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School of Medicine
Johns Hopkins Health - Solving the Pelvic Pain Puzzle
Issue No. 24
Issue No. 24
Solving the Pelvic Pain Puzzle
Date: April 1, 2014
Pelvic pain can be frustrating, for both the people who have it and the people who treat it. But it doesn’t have to be that way. Johns Hopkins gynecologist Stacey Scheib, M.D., and interventional radiologist Kelvin Hong, M.D., share how experts are solving the mystery
What are the most common causes of chronic pelvic pain?
Many gynecologists immediately suspect endometriosis, a condition in which uterine tissue grows outside the uterus. But that’s only one cause. In addition to being related to the uterus and ovaries, pelvic pain can be caused by problems with the bowels, bladder, muscles, nerves and cardiovascular system. Musculoskeletal issues causing muscle spasms and tenderness in the pelvis are especially common.
Why is it so difficult to diagnose?
The potential causes of pelvic pain are widespread. Plus, some women may have overlapping issues that have to be uncovered one at a time to diagnose and treat the sources of pain. Because pelvic pain can often involve multiple systems of the body, many women spend months or even years going from doctor to doctor in search of an accurate diagnosis.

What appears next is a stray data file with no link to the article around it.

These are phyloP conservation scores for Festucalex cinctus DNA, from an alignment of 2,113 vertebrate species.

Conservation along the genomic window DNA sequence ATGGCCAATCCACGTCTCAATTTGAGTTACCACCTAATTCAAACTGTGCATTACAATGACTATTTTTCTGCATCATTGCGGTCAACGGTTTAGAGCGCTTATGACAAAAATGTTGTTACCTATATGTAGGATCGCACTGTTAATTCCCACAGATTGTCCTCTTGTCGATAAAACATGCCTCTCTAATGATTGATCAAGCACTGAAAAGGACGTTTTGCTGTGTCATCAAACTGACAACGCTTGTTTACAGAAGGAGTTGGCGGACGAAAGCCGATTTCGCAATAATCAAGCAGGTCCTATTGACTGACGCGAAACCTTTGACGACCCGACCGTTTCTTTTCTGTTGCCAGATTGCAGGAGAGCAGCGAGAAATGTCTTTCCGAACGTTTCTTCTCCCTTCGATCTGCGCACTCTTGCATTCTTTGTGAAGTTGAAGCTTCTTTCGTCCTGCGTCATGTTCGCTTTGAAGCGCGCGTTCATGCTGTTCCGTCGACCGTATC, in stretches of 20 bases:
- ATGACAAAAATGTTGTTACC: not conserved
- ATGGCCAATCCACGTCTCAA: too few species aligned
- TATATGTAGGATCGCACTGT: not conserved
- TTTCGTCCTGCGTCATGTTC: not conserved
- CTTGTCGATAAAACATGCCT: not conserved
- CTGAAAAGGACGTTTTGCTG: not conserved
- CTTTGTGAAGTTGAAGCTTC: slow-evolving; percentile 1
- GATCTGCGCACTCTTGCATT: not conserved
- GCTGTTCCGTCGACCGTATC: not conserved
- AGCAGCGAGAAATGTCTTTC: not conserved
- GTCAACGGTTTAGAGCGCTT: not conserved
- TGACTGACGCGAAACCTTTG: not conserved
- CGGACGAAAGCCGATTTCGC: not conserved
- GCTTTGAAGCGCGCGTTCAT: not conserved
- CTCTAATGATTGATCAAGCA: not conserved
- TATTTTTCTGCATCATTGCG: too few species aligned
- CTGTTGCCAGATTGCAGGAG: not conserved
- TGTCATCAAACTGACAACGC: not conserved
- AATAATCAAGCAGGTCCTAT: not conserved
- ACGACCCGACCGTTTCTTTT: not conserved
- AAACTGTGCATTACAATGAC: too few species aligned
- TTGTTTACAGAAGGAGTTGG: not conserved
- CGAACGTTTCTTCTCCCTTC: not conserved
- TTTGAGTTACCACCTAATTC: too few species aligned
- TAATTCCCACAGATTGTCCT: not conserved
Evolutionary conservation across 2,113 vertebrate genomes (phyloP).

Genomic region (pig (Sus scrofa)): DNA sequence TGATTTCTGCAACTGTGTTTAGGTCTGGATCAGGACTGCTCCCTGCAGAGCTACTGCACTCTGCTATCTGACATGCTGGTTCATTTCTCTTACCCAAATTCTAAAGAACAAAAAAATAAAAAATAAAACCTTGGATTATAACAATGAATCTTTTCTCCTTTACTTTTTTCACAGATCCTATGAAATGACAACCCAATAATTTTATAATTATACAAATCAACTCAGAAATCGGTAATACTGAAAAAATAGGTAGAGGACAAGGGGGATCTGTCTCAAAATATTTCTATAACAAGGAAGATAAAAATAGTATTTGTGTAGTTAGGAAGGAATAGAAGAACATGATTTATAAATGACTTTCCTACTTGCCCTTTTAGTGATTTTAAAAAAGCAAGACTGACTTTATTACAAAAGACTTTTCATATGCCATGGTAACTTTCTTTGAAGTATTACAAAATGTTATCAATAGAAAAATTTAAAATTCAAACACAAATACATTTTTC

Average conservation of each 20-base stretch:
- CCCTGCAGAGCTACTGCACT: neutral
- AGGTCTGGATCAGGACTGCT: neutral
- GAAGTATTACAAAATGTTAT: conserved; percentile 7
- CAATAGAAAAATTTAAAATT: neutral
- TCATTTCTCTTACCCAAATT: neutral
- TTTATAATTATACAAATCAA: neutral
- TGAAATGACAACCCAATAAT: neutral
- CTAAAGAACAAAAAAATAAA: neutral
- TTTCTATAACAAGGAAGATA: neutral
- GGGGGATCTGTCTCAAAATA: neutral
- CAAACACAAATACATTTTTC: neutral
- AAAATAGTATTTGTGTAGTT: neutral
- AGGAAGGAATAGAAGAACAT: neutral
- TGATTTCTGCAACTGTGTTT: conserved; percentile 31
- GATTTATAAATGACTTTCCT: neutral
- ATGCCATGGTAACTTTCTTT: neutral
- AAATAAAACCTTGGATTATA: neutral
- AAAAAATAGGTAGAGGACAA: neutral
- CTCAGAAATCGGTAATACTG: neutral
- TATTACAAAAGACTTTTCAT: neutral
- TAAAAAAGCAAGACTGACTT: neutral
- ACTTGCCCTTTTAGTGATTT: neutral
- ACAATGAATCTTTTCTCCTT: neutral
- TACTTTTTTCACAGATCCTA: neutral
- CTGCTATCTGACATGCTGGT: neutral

What’s the best approach?
At Johns Hopkins, we’ve created a multidisciplinary group to coordinate care across every specialty related to pelvic pain. The group includes gynecologists, urogynecologists, interventional radiologists, pain specialists, psychologists, physical therapists and compounding pharmacists. Women usually start with a gynecologist, and then other specialists are brought in as needed.
How do I make the pain go away?
Relieving one source of pelvic pain can reveal another, so we treat each one as we find it. Novel therapies are available at facilities like Johns Hopkins to treat the symptoms while the underlying cause is investigated. When muscle spasms or tenderness are an issue, manipulation with physical therapy can retrain and relax the muscles. Sometimes, we’ll prescribe vaginal Valium (diazepam) suppositories to help women in severe pain tolerate therapy. The suppositories relieve pain for about eight hours, which can also help women sleep better while they’re undergoing diagnosis and treatment. Another treatment option is injections of Botox (botulinum toxin) targeted at spasmodic muscles with the guidance of CT scan imaging. These injections let the muscles relax. The effects last about six months and can be repeated if necessary.
Visit hopkinsmedicine.org/healthseminars/videos for a complete list of on-demand educational videos from Johns Hopkins.